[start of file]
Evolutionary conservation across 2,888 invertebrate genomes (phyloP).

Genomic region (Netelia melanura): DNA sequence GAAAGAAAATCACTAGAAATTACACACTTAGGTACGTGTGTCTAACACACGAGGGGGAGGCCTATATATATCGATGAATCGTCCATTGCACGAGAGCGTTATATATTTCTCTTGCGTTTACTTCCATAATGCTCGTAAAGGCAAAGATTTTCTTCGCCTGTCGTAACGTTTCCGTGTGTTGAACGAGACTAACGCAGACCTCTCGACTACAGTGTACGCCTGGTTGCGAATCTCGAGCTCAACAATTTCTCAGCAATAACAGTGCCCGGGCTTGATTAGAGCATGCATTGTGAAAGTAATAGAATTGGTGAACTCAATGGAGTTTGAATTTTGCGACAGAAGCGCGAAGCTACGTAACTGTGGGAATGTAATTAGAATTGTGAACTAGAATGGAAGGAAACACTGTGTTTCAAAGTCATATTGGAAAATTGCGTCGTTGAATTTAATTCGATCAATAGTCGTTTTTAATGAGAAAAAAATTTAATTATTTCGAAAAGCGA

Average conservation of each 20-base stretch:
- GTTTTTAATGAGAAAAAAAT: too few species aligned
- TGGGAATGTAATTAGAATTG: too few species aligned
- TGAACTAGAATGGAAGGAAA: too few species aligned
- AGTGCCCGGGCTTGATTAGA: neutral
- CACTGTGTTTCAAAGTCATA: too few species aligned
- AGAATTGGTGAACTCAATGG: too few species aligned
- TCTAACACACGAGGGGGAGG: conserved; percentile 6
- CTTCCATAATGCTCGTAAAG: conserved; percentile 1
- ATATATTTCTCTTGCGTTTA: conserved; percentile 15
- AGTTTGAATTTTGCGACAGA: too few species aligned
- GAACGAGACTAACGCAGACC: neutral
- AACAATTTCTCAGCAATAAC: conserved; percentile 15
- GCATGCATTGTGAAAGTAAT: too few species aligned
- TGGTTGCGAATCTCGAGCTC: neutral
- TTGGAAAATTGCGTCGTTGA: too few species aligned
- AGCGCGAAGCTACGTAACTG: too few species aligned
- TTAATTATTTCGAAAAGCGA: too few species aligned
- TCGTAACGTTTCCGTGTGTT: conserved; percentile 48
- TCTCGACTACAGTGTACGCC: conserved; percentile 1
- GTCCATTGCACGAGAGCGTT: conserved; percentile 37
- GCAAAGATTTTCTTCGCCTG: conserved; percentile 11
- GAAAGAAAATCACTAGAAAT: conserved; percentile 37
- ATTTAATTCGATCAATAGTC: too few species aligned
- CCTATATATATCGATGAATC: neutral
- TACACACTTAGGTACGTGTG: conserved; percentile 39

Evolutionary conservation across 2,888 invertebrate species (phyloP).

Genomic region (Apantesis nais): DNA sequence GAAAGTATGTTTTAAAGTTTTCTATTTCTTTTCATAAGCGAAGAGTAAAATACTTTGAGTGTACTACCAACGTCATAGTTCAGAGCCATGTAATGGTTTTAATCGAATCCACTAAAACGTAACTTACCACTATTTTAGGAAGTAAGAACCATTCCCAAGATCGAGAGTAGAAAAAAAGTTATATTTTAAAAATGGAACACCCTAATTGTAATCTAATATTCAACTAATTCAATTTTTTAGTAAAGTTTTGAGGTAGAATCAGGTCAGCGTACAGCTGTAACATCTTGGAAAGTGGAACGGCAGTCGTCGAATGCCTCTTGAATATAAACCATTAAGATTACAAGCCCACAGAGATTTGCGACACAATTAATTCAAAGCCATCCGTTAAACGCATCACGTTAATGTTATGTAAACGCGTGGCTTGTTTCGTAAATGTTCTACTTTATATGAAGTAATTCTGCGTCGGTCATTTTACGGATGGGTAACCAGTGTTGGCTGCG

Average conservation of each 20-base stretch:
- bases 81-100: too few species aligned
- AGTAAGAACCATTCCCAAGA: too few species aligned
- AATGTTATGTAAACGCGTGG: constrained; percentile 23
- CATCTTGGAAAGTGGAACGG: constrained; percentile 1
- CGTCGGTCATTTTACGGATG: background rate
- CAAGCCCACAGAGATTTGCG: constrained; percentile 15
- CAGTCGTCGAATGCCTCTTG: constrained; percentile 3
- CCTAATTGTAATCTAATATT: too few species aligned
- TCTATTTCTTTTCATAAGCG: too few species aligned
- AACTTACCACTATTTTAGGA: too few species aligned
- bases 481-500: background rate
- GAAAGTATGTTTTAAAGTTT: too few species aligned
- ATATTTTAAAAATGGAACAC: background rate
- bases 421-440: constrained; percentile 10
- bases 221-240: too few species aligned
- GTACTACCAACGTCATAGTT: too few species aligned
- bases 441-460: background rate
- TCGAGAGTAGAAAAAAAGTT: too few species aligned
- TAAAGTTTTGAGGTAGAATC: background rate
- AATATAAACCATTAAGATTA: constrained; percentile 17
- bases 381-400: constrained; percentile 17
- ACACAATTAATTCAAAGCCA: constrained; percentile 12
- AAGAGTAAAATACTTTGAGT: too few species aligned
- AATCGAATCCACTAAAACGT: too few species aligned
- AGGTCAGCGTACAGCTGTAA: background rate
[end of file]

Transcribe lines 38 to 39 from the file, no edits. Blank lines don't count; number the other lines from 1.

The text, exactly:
- CAGTCGTCGAATGCCTCTTG: constrained; percentile 3
- CCTAATTGTAATCTAATATT: too few species aligned